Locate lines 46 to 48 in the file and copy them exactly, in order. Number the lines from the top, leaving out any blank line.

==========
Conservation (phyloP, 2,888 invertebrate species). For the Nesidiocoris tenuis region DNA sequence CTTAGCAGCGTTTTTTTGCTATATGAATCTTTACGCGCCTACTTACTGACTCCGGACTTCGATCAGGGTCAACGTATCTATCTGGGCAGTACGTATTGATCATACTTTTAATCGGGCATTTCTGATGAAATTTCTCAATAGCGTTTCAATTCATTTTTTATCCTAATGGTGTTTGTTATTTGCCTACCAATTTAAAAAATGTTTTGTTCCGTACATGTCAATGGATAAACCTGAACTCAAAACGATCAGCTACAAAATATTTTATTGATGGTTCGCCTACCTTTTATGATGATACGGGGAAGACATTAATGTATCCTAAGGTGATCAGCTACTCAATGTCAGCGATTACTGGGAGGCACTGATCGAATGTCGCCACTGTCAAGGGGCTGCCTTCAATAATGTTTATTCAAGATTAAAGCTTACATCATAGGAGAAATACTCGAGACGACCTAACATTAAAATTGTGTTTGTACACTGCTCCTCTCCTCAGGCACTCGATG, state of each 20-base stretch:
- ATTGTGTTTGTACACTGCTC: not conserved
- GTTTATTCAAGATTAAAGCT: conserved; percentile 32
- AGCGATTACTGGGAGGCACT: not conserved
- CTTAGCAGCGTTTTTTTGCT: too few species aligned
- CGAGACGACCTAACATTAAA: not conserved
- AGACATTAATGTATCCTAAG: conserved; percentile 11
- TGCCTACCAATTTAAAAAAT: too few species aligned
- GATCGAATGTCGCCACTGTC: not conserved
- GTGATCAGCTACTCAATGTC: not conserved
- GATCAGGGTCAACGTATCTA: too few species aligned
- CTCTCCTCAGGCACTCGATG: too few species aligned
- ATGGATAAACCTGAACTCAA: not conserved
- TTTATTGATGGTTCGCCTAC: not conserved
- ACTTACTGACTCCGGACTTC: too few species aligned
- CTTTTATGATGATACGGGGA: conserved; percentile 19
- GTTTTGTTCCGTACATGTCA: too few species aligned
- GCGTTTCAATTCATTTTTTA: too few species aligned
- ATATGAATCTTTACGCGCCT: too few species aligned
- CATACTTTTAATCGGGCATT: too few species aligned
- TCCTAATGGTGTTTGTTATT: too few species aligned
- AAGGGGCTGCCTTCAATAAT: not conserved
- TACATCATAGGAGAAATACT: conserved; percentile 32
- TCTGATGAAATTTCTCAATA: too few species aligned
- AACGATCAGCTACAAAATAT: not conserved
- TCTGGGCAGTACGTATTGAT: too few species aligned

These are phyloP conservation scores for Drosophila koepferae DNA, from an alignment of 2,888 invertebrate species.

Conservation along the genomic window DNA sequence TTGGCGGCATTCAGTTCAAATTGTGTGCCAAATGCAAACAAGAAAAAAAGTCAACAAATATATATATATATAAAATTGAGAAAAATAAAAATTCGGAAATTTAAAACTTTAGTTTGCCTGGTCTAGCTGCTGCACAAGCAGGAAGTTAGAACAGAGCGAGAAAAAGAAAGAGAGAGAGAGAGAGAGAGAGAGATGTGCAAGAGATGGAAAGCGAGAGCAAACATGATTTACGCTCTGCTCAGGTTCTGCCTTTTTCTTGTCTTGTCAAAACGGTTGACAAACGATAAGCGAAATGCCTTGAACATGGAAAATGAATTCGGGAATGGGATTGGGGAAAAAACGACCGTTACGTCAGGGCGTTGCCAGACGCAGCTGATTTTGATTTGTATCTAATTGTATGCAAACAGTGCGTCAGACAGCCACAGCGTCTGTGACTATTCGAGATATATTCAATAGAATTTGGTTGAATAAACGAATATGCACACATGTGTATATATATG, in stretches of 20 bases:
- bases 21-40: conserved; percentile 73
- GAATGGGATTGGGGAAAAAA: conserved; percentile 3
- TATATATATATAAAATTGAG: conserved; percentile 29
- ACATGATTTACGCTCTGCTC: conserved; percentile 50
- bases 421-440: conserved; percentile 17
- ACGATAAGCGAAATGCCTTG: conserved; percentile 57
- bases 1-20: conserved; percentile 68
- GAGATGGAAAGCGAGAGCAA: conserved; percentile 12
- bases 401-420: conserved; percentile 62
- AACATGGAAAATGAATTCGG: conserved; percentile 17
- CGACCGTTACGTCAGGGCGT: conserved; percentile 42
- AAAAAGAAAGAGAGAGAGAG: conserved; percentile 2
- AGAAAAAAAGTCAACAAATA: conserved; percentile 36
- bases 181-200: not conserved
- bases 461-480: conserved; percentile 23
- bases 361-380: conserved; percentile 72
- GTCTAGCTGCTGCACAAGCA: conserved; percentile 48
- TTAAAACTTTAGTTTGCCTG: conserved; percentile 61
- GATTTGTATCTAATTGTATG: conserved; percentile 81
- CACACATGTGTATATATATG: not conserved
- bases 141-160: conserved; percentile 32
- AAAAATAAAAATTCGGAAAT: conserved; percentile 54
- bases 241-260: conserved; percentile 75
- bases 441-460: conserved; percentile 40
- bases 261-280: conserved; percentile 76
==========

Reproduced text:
- TTAAAACTTTAGTTTGCCTG: conserved; percentile 61
- GATTTGTATCTAATTGTATG: conserved; percentile 81
- CACACATGTGTATATATATG: not conserved